Jimmy Greaves: the greatest striker England has ever seen
World of football pays tribute to the legendary goalscorer and broadcaster
Premier League clubs Tottenham Hotspur and Chelsea have put their rivalry aside to lead the tributes to former player Jimmy Greaves, who died yesterday at the age of 81.
Emotions were high at the Tottenham Hotspur Stadium, on a day to “remember footballing royalty”, said The Guardian’s Jacob Steinberg. Before kick-off, other Spurs legends including Glenn Hoddle, Ossie Ardiles and Gary Mabbutt were invited to line up beside the pitch for a minute’s applause as fans raised flags and banners to honour the legendary striker.
Born in 1940 in Manor Park, east London, Greaves started his illustrious career with the youth and senior teams at Chelsea before playing for AC Milan, Tottenham and West Ham United.
He remains the record scorer in the English top flight, with 357 goals, the BBC reported. With 266 goals in 379 matches, he is also Tottenham’s all-time leading scorer, and his 41 goals in 1960-61 remains a record in a season for Chelsea. At international level, Greaves is England’s fourth-highest goalscorer, with 44 goals in 57 matches.
Greaves was also part of England’s 1966 World Cup-winning squad. But after being injured in the group stage, he was left out of the starting XI for the final and was replaced by Geoff Hurst. The rest is history, as Hurst went on to score a hat-trick against West Germany at Wembley.
Describing Greaves as the “finest marksman this country has ever seen”, Tottenham said in a statement: “Throughout his wonderful playing career, Jimmy’s strike rate was phenomenal. Football will not see his like again.”
Former Spurs striker Gary Lineker said Greaves was “a giant of the sport”. He tweeted: “Quite possibly the greatest striker this country has ever produced. A truly magnificent footballer who was at home both in the box and on the box. A charismatic, knowledgeable, witty and warm man.”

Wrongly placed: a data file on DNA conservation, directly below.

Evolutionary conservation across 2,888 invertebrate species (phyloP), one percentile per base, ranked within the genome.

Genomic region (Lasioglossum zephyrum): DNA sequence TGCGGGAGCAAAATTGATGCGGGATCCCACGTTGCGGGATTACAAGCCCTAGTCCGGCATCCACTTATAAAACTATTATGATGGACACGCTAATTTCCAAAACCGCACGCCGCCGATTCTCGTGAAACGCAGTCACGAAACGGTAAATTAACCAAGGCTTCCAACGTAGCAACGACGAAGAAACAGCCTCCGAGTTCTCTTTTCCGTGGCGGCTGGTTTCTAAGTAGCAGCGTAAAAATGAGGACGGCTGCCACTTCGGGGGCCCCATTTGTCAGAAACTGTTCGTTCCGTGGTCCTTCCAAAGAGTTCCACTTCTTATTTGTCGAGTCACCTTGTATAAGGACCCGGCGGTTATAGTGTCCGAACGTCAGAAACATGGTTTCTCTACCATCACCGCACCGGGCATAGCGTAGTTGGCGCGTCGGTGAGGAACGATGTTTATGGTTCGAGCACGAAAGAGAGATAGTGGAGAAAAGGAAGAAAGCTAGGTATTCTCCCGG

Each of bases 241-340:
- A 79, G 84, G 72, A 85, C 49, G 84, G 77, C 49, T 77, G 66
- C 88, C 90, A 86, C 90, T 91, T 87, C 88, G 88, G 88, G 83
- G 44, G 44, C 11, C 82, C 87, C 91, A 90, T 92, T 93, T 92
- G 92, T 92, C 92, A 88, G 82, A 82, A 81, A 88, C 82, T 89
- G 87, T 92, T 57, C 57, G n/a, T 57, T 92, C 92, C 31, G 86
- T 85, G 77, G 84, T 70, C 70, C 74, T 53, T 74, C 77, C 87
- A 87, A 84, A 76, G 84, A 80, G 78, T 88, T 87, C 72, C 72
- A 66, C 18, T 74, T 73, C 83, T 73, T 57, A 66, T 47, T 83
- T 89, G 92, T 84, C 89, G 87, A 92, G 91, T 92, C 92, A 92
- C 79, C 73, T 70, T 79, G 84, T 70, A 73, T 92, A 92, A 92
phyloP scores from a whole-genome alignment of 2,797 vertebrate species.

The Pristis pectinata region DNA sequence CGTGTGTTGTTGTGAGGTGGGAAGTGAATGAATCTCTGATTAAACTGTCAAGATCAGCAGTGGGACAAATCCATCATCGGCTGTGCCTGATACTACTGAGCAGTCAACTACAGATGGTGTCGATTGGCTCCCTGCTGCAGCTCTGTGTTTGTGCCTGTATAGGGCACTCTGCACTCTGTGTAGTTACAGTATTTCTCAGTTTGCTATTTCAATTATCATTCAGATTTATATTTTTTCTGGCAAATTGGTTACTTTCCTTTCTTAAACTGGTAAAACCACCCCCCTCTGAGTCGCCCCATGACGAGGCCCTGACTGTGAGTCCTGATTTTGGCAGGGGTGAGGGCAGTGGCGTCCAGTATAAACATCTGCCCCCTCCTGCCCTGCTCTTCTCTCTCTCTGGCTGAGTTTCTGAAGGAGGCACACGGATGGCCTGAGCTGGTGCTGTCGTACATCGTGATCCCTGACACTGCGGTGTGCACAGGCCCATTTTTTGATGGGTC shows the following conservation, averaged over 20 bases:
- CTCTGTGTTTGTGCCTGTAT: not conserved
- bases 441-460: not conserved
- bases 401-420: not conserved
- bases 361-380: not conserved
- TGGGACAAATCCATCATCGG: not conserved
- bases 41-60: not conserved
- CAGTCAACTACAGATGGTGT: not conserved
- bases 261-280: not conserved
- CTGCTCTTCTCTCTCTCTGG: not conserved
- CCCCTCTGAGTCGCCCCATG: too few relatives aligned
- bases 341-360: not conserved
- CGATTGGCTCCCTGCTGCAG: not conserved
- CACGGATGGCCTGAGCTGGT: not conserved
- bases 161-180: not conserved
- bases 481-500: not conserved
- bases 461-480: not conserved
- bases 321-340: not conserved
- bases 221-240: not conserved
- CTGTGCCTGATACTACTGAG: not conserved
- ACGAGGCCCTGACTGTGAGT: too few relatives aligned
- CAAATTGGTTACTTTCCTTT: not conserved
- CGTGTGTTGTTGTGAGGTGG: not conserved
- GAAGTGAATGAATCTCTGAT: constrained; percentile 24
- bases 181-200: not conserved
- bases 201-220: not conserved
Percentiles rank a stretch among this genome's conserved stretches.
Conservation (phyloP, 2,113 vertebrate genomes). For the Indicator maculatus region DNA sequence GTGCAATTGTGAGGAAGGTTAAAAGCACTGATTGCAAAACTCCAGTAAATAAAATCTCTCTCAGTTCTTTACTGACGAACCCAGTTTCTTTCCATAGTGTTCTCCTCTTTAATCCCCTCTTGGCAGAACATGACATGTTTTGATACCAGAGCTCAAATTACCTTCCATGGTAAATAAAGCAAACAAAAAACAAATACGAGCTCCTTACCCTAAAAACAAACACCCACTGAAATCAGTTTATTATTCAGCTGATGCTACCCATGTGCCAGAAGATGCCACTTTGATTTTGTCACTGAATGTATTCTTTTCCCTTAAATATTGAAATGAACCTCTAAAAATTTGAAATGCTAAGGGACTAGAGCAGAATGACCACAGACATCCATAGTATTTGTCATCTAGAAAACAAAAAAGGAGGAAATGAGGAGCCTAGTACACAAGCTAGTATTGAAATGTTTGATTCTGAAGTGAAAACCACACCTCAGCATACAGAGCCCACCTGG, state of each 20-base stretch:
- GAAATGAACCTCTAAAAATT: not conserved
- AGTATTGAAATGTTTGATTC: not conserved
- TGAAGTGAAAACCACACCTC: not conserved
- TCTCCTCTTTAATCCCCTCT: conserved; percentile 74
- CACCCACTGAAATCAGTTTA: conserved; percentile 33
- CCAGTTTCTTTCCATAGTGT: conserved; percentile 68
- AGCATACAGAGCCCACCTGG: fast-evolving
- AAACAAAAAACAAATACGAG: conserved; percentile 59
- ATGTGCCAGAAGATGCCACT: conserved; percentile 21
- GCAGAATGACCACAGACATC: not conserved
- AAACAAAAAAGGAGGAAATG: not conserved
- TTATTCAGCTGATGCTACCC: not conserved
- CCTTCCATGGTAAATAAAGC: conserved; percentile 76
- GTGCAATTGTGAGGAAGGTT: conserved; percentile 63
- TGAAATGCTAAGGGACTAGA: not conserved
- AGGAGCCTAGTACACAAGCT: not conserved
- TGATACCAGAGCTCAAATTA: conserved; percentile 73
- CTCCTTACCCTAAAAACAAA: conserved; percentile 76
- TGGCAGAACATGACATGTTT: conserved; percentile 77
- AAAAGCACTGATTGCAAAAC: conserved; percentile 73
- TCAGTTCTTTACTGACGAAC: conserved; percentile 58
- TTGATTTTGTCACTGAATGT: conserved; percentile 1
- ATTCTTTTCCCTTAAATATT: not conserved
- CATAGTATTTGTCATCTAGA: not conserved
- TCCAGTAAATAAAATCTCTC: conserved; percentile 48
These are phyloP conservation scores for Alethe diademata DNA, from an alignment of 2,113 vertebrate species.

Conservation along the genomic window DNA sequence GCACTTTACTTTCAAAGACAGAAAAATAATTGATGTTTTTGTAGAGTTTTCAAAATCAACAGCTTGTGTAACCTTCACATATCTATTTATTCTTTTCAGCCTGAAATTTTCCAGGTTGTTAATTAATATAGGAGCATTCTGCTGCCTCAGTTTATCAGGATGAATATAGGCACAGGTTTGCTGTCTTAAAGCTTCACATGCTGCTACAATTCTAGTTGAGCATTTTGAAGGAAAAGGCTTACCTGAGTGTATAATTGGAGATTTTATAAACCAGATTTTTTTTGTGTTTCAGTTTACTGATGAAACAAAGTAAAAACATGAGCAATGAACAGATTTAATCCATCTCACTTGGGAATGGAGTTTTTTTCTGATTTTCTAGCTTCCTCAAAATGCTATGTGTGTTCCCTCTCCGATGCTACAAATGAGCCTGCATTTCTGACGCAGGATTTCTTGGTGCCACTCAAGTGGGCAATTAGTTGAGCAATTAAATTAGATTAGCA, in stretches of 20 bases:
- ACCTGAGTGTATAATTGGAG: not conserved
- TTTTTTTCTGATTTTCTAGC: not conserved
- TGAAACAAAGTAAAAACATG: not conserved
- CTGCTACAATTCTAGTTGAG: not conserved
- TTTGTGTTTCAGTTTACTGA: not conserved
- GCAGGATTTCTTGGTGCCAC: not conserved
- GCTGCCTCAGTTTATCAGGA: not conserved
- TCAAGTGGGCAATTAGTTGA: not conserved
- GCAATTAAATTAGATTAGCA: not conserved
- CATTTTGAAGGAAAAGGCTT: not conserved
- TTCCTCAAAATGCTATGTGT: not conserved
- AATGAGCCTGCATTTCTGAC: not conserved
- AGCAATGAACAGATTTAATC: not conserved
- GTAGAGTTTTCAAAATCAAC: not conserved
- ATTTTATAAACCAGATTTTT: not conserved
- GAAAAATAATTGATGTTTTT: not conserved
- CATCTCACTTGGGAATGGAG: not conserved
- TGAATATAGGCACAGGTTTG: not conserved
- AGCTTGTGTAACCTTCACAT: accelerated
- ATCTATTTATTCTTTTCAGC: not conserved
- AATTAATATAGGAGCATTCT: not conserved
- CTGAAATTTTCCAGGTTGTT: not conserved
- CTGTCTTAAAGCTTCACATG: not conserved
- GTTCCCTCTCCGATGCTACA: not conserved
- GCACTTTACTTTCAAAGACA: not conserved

“Sporting celebrities come and go,” said The Guardian’s Barney Ronay. “But Greaves was something different.”
‘Loquacious and mischievous’
For a while, Greaves’ life was “dominated by addiction to alcohol”, said Ronay. “Greaves suffered, as did those around him.” But after retiring from playing football in 1980, he went on to forge a second career as a newspaper columnist and TV personality, and gave up the booze.
From 1985 to 1992, Greaves and fellow ex-pro Ian St John, who passed away in March this year, presented the Saint and Greavsie show on Saturday lunchtimes. At its peak, the popular football programme attracted almost six million weekly viewers.
Saint and Greavsie “made football fun again”, said Rob Bagchi in The Telegraph. Both magnificent footballers, the duo were “loquacious and mischievous” . They “pioneered a format of ex-professionals talking candidly, engagingly and playfully about football - everything from Sky’s Soccer Saturday, shaped by Jeff Stelling, to the Gary Lineker incarnation of Match of the Day and its Sunday sibling owe St John and Greaves a debt”.
Greavsie was loved as a broadcaster, not just a footballer, agreed Sky Sports’s Adam Bate. “Upon his passing, the outpouring of emotion has been as remarkable as the statistics that will ensure his name is remembered long after we are all gone. That emotion is because of Jimmy Greaves, the broadcaster and the man, as well as Jimmy Greaves, the goalscorer.”